Once upon a time, or rather 1955, after a few attempts in the first postwar years to make animation films in Babelsberg – whether silhouette, puppet, or what we think of as animation films – the DEFA Studio for Animation opened in Dresden. The film short A Fairy Tale Only (Nur ein Märchen, dir. Carl Schröder, 1963), perhaps better translated as “It’s Just a Fairy Tale,” is exemplary of the few puppet films made there, for children and, occasionally, adults.
The puppet film is saturated in irony. The famous actor Rolf Herricht narrates. He appears on an empty set, informing the audience that he has been asked to tell a fairy tale in the interest of education and national cultural heritage “and all that,” and presents his selection of “Mother Hulda” (“Frau Holle,” sometimes known as “Gold Marie and Pitch Marie” or “The Good Sister and the Bad Sister”). He explains his reasons for the selection: It is ideologically unproblematic and well-known, and has been appropriately updated for a contemporary audience.
He starts off with “Once upon a …no, let us say once upon now,” and introduces the characters, all hand puppets: First comes Mother Hulda, who has since earned an additional degree to better herself (referring to the numerous attempts to push women to take advantage of continuing education); then Gold Marie (“no need for further explanation,”), and the equally infamous Pitch Marie, whom he regards with a bit of disapproval. He hesitantly notes that the evil stepmother is a bad pedagogical role model, so we will forget her. The next shot is of the People’s Collective “Brothers Grimm,” where the forewoman Mother Hulda is delighted to employ two new workers “from the people” in order to fulfill her production quotas. Socialist hilarity ensues.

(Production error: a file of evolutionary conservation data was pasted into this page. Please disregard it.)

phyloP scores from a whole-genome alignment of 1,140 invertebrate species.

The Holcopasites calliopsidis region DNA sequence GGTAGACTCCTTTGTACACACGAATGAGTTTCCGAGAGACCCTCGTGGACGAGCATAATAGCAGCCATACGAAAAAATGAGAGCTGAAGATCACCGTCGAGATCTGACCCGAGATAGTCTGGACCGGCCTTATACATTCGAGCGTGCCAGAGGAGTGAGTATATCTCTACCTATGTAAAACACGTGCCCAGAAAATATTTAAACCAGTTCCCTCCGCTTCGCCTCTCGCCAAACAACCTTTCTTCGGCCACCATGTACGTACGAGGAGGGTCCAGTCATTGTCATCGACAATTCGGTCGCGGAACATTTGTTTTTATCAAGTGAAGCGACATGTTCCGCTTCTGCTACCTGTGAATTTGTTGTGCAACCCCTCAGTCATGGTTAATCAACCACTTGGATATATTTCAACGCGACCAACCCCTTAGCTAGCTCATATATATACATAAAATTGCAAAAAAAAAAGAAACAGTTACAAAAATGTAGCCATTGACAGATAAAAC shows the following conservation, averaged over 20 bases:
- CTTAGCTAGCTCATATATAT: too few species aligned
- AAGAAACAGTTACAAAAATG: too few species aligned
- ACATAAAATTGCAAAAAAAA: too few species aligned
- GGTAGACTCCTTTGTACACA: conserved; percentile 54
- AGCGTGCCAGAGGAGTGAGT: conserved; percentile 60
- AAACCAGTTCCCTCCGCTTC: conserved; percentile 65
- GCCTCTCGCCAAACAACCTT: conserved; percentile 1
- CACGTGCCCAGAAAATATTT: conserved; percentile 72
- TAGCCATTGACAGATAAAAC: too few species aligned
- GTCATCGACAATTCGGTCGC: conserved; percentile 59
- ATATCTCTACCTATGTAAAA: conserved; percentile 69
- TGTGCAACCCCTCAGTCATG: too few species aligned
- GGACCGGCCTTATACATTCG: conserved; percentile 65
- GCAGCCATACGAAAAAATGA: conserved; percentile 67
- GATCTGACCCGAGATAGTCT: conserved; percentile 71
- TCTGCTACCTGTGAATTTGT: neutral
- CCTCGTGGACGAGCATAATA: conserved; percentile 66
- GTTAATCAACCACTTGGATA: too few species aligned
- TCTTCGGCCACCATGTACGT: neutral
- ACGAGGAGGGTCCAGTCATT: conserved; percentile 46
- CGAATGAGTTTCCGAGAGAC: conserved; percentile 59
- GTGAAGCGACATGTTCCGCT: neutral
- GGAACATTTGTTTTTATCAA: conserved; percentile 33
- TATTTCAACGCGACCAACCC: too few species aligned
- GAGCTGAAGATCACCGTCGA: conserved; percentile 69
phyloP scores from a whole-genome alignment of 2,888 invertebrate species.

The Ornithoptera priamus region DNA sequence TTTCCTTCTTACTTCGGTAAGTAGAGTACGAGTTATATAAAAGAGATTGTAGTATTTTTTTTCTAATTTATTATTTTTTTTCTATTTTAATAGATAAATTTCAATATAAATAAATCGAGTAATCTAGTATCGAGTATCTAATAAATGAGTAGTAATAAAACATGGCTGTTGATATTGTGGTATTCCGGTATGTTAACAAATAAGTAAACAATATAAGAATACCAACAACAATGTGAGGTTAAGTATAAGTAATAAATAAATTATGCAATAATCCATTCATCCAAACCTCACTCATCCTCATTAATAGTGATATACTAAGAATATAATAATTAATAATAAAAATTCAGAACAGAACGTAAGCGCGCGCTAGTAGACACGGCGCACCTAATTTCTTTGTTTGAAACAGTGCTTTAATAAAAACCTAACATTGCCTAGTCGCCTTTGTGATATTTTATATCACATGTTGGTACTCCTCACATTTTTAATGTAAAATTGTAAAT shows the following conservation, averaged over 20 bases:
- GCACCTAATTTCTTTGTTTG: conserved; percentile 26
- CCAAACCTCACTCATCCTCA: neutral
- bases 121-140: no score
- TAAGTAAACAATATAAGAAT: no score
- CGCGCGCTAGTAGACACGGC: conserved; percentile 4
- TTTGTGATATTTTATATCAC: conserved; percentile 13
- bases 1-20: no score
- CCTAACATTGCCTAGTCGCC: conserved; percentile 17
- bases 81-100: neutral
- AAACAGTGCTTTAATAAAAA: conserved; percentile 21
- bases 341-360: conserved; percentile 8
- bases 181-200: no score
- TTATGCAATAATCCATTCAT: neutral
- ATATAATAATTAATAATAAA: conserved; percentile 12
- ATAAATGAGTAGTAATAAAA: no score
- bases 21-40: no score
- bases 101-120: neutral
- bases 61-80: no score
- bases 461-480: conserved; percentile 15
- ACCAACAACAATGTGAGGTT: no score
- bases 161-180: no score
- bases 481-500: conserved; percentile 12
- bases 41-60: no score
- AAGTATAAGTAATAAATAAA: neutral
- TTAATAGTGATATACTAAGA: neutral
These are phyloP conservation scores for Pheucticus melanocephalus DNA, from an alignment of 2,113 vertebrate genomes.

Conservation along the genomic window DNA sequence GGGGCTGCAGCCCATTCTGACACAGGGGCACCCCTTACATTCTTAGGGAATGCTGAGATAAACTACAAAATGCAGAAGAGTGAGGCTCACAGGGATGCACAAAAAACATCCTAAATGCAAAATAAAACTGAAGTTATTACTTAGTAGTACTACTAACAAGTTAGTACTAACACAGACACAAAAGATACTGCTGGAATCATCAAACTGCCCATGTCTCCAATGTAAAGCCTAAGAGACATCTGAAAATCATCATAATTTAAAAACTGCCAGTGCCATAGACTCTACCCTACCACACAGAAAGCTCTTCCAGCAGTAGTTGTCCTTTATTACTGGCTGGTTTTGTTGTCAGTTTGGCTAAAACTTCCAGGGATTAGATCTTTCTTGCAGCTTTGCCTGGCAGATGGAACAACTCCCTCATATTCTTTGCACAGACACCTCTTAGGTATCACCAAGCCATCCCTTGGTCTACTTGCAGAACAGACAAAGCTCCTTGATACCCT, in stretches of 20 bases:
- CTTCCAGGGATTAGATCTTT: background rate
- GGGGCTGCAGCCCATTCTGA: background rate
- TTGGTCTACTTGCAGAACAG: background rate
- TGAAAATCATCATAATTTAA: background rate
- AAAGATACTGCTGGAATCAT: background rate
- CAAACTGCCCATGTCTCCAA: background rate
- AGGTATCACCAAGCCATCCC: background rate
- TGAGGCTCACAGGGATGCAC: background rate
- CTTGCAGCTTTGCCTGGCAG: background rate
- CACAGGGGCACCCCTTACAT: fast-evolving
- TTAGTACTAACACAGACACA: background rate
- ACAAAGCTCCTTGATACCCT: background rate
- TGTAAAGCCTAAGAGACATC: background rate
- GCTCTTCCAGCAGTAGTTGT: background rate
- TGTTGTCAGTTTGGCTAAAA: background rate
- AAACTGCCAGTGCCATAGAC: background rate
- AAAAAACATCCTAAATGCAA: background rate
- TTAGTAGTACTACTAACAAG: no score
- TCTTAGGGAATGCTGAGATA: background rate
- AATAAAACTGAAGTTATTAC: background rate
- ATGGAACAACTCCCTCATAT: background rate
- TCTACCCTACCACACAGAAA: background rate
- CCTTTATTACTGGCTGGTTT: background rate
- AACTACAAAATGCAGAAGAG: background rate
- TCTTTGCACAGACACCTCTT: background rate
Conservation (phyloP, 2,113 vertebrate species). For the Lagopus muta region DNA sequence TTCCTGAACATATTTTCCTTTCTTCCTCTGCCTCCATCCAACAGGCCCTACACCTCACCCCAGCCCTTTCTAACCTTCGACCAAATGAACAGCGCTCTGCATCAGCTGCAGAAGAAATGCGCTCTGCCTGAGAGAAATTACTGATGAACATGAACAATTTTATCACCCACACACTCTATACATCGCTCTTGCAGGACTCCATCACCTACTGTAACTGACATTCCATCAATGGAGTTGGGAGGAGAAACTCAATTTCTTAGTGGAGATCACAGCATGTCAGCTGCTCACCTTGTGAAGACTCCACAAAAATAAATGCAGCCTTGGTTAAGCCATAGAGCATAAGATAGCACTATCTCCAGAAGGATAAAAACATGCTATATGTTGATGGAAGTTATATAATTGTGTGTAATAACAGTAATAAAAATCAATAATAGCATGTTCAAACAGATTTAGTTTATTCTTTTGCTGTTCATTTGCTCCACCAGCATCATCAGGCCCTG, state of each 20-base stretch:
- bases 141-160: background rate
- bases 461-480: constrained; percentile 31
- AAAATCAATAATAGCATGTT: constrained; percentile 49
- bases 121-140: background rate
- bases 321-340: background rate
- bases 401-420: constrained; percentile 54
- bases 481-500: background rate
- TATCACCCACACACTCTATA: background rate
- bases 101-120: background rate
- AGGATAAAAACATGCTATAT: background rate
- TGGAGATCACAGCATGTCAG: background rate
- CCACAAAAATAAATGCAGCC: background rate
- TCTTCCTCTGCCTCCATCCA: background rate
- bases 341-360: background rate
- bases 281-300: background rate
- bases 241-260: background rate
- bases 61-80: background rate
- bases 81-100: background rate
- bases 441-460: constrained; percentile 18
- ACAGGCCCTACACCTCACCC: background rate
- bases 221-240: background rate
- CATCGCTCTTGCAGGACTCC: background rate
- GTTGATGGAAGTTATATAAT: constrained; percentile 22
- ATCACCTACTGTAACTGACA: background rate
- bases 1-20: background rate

Colleague Marie Gold arrives to work early, bakes tasty loaves of bread, and picks all the apples just as they are becoming ripe using a “climbing machine” (a ladder). An ideal socialist woman-worker, it is not surprising that she receives her daily wages of golden talers from Forewoman Hulda.
Colleague Marie Pitch, on the other hand, shows up late and must powder her nose while the bread burns, lazes about so that the over-ripe apples are fit only for jelly, and leaves her workplace untidy when the whistle blows: “Quitting time!” she yells with glee.Colleague Pitch receives the same wages for her poorly-executed work.
Rolf Herricht falls out of character as a narrator and walks on-screen, asking Forewoman Hulda whether both young women had earned the same pay for unequal work. “Yes,” responds Forewoman Hulda, “exactly according to law.” Herricht complains that it is supposed to be different, that hard work is to be rewarded and laziness punished. The puppet Mother Hulda leans back to get a better look at Herricht’s face and says dryly, “Right, in fairy tales!” Herricht gapes and turns the audience, shrugging his shoulders – socialism is no fairy tale, not even when puppets are involved.